Not Being Here - Poem by gershon hepner
“I’m sorry I could not be here tonight, ”
said Don DeLillo, winning an award.
Even if you’re not quite out of sight,
you make think that you are, if you are bored.
Human consciousness perhaps is reaching
a paroxysm or a sense of the sublime,
but there’s no point if you’re not there in teaching
if you for being here have not got time.
Alexandra Alter writes in the January 30,2010 WSJ (“What Don DeLillo's Books Tell Him”) :
Don DeLillo still bangs out his novels on an old Olympia typewriter. He barely watches television, except for sports and the occasional documentary. He doesn't use email. He could scarcely be more insulated from mainstream American culture. And yet Mr. DeLillo has written with eerie foresight about many of the issues that define 21st-century America, from international terrorism, which he wrote about in his 1991 novel 'Mao II, ' to globalization, environmental disasters, the allure of technology and the psychology of crowds. 'Writers, some of us, may tend to see things before other people do, things that are right there but aren't noticed, ' Mr. DeLillo, age 73, says during a rare interview at his publisher Scribner's office in midtown Manhattan….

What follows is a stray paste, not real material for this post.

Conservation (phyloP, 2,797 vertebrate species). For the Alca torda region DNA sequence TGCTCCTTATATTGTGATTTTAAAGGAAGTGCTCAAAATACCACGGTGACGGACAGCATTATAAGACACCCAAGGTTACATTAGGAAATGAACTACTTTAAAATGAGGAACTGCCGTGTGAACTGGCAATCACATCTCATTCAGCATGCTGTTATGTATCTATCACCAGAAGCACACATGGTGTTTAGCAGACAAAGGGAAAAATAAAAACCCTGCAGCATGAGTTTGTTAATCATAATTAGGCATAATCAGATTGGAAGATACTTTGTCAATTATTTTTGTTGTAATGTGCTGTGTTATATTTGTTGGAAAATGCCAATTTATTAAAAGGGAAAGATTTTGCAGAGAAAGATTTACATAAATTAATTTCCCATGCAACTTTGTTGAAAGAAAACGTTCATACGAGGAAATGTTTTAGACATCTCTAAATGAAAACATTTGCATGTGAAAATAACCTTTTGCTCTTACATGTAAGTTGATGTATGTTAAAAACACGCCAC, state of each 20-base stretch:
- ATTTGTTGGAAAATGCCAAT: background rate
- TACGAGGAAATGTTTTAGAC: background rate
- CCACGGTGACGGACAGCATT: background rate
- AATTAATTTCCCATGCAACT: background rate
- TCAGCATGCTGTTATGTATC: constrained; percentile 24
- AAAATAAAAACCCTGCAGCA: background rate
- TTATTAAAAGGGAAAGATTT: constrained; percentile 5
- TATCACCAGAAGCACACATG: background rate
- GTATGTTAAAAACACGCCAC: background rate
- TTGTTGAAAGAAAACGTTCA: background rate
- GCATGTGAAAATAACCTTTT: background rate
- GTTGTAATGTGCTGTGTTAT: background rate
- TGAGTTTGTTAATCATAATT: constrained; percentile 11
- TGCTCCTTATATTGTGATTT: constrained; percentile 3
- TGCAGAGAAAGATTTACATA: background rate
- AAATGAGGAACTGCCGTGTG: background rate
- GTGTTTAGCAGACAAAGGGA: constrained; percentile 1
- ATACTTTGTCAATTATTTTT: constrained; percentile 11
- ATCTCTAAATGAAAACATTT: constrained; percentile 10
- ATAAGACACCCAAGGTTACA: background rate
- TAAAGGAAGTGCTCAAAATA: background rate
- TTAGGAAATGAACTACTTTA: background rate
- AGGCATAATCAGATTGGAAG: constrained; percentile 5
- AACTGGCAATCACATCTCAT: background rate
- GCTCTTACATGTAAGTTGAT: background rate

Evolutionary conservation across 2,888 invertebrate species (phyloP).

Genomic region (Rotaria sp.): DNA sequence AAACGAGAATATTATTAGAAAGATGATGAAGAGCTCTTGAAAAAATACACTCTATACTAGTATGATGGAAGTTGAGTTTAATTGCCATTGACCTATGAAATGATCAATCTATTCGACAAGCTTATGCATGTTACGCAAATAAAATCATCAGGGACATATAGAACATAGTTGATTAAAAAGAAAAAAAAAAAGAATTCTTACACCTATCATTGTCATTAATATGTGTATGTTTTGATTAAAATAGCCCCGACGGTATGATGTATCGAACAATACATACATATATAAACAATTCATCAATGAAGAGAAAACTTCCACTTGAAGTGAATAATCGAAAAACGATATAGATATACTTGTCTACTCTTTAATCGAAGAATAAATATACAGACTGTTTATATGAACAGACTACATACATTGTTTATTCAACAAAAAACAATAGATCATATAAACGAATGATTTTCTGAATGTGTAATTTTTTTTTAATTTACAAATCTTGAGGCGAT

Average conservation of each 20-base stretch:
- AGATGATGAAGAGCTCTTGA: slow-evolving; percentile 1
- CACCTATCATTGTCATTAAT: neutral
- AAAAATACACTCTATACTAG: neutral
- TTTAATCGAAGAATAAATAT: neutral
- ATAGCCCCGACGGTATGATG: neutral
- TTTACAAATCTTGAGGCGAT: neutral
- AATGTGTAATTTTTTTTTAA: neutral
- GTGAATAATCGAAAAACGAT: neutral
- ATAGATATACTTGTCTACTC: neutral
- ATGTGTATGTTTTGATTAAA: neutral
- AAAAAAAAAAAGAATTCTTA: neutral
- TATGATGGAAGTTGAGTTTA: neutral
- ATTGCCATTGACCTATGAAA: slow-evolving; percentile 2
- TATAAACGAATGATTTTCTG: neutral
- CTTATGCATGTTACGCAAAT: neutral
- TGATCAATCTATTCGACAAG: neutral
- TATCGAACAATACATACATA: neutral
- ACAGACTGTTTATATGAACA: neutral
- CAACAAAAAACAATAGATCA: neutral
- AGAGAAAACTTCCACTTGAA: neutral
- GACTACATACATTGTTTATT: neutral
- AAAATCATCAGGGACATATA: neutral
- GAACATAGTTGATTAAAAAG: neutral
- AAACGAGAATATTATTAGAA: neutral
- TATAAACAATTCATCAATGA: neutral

'Point Omega' takes its title from the Omega Point—a concept coined by the French paleontologist and Jesuit philosopher Pierre Teilhard de Chardin, who described the Omega Point as the final stage in the evolution of consciousness. Mr. DeLillo, a lapsed Catholic, says he first read Mr. Chardin's work 'quite a long time ago, ' after he graduated from Fordham University. He reread it as he was writing 'Point Omega, ' and says he was captivated by 'the idea that human consciousness is reaching a point of exhaustion, and that what comes next may be either a paroxysm or something enormously sublime.' Mr. DeLillo, who grew up in the Bronx as the son of Italian immigrants, says his Catholic upbringing inevitably creeps into his work: 'It has an effect in ways I can't be specific about—the sense of ceremony, the sense of last things, and the sense of religion as almost at times an art.'
His approach to writing borders on obsessive. He fixates on the shapes of letters and words, and judges each phrase for its visual appearance as well as its rhythm and clarity. He likes word combinations where one word surrounds another, such as 'raw sprawl, ' says Ms. Graham, his editor at Scribner. Sometimes, Mr. DeLillo says, he will swap out a word for a more rhythmically appealing one, even if it alters the meaning of the sentence. He often types up a single paragraph at a time, using a clean sheet of paper for each paragraph, so that he can study the architecture of each passage in isolation. In public, Mr. DeLillo has avoided being cast as a literary insider. Gerald Howard, who edited Mr. DeLillo's novel 'Libra, ' recalls sitting next to Mr. DeLillo at the ceremony for the 1985 National Book Awards, when Mr. DeLillo won an award for 'White Noise.' The author, asked to give an acceptance speech, stood up and said, 'I'm sorry I couldn't be here tonight, but I thank you all for coming, ' and abruptly sat down.
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